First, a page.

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Kids and Valentine’s Day

kids and valentines

Once February arrives, your kids may notice an abundance of advertisements for Valentine’s Day, including displays full of hearts, flowers, candy, teddy bears, and other gift items. Though it may be tempting to down-play the significance of Valentine’s Day when your children are young, keep in mind that they are discovering new ideas every day about love and what it means.

Expressing Love

Everyone is different when it comes to expressing love. Some families show love through physical affection and/or by saying, “I love you” outright. Other people are less comfortable with directly demonstrating their love like this and choose to show it in more subtle ways. Valentine’s Day is an excellent opportunity for you to get to know how your child chooses to convey their love, how they interpret and receive it, and how you can help them establish healthy approaches to expressing their feelings.

Here is a list of questions to start a discussion about expressing love with your child. Be sure to keep the content and length of the conversation at an age-appropriate level.

  • How do you show your family that you love them?
  • Is it hard to love people sometimes (especially a sibling)?
  • How do you know that Mommy and/or Daddy loves you?
  • Do you think animals show love to each other or to their humans?
  • How do you show your friends that you love them?
  • Is there a way to show love to our neighbors?
  • Can you think of a way we can show love to the Earth?

Be prepared for your child to turn such questions on you as well! This is a great chance for you to consider the way you express love and share it with others.

All Different Kinds of Love

With the emphasis on romantic love in movies, television programs, and even commercials, kids are likely to get the impression on Valentine’s Day and throughout the rest of the year that this is the most important type of love. Therefore, it’s essential to show your child that there are many kinds of love to recognize and experience for a balanced and happy life.

One way to illustrate this is to help them make a “love” chart. Create a column on one side of a poster or large piece of paper and list with your child of all the people in their life who love them. This may include friends, family members, neighbors, classmates, teachers, pets, etc. You can be sure to put yourself at the top of the list!

Then create another column for a list of people and things that your child loves. This list can be even broader and include activities, places, foods, and even cultural experiences. Allow your child to draw pictures or place stickers on their “love” chart so it is a work of art to display.

Most importantly, make sure that your kids put themselves in both columns! Children often need reinforcement when it comes to loving and accepting themselves, and self-love should be acknowledged and practiced throughout childhood as well as adulthood.

This chart can act as a concrete visual that there are all different kinds of love to experience. It’s also helpful for times when your child may feel lonely or left out in some way. They will have a reminder of how important they are to others and how many people and things are important to them. This can be a great annual Valentine’s Day tradition as well to see how their social circles enlarge and interests change!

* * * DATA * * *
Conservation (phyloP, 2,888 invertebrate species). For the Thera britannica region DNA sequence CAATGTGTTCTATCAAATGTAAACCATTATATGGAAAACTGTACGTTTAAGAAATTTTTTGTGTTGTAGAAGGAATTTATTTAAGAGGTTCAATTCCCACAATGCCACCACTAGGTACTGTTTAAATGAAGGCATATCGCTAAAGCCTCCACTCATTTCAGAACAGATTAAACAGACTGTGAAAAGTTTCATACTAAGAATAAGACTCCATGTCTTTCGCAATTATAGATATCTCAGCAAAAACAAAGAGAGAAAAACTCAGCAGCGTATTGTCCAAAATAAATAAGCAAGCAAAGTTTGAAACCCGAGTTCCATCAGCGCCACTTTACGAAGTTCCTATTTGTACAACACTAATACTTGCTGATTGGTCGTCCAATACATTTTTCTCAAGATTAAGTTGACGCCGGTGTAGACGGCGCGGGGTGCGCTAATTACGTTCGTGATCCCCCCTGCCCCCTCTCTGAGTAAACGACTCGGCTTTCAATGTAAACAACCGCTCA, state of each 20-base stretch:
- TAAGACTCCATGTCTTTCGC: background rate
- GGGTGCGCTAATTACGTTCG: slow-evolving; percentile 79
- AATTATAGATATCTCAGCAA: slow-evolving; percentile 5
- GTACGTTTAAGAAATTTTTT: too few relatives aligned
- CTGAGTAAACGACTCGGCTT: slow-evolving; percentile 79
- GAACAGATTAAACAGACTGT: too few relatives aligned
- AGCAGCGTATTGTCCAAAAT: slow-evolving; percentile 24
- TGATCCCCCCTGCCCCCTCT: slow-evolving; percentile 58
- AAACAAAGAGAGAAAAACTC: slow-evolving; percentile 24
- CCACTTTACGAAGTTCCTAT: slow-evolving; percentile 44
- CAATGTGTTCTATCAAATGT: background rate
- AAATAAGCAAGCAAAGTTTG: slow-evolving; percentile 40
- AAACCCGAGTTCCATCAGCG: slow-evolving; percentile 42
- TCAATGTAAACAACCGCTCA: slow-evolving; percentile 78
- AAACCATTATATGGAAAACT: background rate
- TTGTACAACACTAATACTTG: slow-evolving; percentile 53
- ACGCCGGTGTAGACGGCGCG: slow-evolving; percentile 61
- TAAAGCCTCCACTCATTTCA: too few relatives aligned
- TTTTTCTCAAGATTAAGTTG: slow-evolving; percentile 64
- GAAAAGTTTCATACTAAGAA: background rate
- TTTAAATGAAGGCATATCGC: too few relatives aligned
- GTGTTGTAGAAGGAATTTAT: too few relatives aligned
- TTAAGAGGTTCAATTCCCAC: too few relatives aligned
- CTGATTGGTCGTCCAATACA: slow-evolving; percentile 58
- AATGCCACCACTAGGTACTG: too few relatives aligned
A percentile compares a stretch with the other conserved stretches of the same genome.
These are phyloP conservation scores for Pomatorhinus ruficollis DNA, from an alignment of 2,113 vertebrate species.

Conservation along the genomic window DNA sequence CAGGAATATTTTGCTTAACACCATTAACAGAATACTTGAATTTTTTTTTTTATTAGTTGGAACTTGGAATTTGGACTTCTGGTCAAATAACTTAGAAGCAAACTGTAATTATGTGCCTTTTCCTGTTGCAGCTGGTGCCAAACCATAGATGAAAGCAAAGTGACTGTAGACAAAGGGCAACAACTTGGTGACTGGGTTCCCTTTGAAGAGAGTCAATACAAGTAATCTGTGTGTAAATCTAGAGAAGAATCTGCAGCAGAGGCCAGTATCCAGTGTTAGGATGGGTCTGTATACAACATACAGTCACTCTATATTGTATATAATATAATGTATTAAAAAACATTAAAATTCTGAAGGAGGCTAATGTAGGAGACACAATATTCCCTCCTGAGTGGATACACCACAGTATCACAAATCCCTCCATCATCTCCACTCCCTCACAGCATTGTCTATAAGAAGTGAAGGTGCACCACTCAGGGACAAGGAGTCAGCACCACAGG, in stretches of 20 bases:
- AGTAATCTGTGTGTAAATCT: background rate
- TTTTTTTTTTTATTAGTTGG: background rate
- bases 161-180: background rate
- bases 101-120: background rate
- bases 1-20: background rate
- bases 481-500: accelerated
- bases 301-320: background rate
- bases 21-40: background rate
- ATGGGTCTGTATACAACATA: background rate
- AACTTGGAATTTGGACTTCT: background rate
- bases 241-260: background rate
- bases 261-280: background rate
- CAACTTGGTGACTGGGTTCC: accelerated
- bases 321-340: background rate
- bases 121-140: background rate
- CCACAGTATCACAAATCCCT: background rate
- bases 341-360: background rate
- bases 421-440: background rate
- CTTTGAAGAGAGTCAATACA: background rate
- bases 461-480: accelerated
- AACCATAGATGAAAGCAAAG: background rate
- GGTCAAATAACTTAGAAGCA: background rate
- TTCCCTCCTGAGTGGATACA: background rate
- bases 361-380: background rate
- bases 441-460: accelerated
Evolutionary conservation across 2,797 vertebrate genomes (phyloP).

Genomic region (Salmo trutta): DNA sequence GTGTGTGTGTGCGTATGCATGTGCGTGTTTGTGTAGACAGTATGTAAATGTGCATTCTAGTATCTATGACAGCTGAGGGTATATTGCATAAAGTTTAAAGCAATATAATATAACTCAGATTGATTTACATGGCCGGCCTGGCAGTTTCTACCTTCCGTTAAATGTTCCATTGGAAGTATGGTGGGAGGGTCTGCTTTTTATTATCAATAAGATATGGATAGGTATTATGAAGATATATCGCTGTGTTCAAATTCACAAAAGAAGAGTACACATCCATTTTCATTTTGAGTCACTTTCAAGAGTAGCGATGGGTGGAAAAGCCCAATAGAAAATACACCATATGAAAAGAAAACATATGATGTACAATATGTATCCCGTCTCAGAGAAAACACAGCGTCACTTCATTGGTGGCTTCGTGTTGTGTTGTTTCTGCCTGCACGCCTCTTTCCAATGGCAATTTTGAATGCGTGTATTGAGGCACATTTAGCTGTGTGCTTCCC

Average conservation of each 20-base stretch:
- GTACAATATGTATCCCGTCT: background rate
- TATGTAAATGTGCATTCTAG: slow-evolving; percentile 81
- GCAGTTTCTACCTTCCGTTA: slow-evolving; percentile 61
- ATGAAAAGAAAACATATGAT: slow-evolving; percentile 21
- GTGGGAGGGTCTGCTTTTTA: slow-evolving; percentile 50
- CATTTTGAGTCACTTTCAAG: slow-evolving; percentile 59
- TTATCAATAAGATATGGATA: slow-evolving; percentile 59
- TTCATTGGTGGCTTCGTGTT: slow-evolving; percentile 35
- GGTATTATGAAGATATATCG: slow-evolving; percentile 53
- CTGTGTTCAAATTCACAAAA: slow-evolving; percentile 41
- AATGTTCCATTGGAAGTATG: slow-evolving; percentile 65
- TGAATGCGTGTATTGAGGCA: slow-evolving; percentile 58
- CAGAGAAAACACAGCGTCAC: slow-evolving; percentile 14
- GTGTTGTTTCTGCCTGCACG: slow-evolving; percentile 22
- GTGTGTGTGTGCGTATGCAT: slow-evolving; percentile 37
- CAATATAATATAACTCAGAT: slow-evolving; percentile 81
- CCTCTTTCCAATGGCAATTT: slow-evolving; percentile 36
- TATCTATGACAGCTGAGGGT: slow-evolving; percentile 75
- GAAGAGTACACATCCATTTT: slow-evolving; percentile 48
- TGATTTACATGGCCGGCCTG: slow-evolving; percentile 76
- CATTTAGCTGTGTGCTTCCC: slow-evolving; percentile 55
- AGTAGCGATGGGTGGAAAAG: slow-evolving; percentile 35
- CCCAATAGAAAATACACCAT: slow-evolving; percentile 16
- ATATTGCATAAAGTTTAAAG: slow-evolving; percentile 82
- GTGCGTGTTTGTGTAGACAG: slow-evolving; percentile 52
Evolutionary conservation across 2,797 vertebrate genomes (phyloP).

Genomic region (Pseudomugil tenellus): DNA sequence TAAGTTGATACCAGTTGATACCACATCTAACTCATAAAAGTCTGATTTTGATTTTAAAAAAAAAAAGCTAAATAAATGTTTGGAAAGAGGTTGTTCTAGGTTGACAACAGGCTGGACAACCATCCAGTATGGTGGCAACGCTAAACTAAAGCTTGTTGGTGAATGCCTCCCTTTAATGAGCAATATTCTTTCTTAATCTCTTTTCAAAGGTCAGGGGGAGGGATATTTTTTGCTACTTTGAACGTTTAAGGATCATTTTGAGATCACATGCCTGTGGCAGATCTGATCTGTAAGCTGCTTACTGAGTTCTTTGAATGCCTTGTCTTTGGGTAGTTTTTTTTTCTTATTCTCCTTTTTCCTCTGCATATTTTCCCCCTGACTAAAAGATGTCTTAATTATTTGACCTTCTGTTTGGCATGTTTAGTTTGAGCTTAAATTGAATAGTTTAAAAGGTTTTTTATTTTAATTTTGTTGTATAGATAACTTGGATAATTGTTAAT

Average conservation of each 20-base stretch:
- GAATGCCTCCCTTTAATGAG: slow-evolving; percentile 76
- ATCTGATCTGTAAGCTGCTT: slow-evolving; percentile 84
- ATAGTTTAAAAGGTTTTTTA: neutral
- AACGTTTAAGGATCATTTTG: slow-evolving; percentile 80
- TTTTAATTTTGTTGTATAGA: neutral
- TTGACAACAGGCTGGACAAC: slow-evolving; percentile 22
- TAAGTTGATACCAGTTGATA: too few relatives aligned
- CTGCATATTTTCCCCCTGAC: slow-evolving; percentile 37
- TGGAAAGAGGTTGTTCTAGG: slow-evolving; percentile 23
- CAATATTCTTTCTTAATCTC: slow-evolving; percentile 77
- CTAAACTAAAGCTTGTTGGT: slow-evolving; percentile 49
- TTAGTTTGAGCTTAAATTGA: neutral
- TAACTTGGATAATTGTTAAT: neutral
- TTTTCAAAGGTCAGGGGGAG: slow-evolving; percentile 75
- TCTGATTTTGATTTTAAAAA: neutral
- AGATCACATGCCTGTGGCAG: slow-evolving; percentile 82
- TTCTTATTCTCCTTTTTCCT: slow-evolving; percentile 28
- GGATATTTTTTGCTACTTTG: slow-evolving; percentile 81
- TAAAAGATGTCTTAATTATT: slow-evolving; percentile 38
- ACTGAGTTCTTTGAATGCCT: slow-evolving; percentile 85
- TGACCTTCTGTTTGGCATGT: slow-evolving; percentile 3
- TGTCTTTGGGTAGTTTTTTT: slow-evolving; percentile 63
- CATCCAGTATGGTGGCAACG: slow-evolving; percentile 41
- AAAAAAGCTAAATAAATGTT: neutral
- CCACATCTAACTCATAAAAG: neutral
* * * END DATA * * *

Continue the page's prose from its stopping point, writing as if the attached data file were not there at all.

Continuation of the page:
Keep Expectations Measured

Sometimes adults get caught up in the expectations of romance, flowers, chocolates, and especially material gifts on Valentine’s Day without realizing what they are modeling for their ever-watchful children. Of course, you and your romantic partner should express your love on Valentine’s Day in whatever manner you choose. However, rather than putting the focus on gifts that you expect to get, this is an excellent chance to show your child how good it feels to do something unexpected and kind for the one you love.

For example, you and your child can come up with a list of kind things to do as a Valentine’s surprise for your spouse or significant other. Some ideas may include:

  • Cooking a nice meal
  • Making a yummy dessert
  • Getting the car washed
  • Doing a “procrastinated” task
  • Folding laundry
  • Allowing “me” time for relaxation
  • Planting flowers

Kids typically love to make their parents and other family members happy by planning and being part of fun ideas and thoughtful gestures. Of course, you don’t have to wait for February to come around to perform these little acts of love. However, Valentine’s Day is a wonderful chance for this kind of expression. This will also reinforce to your children that expensive gifts or over-the-top romantic actions on Valentine’s Day aren’t realistic expectations.

One of the best ways to express your love to your children and as a family is to spend time together learning and having fun. At Cognisprings, we support parents looking for educational toys that encourage exploration of a child’s surroundings as well as independent play. That’s why we provide games, books, and puzzles that are thoughtfully designed and unique to enhance children’s critical thinking, creativity, and curiosity.

Our products also allow children to express themselves as individuals and members of larger groups such as their family, culture, etc. It’s more important than ever for families to connect and learn with each other, in addition to creating lasting memories by prioritizing excellent options for screen-free fun, healthy cognitive development, creativity, and expression.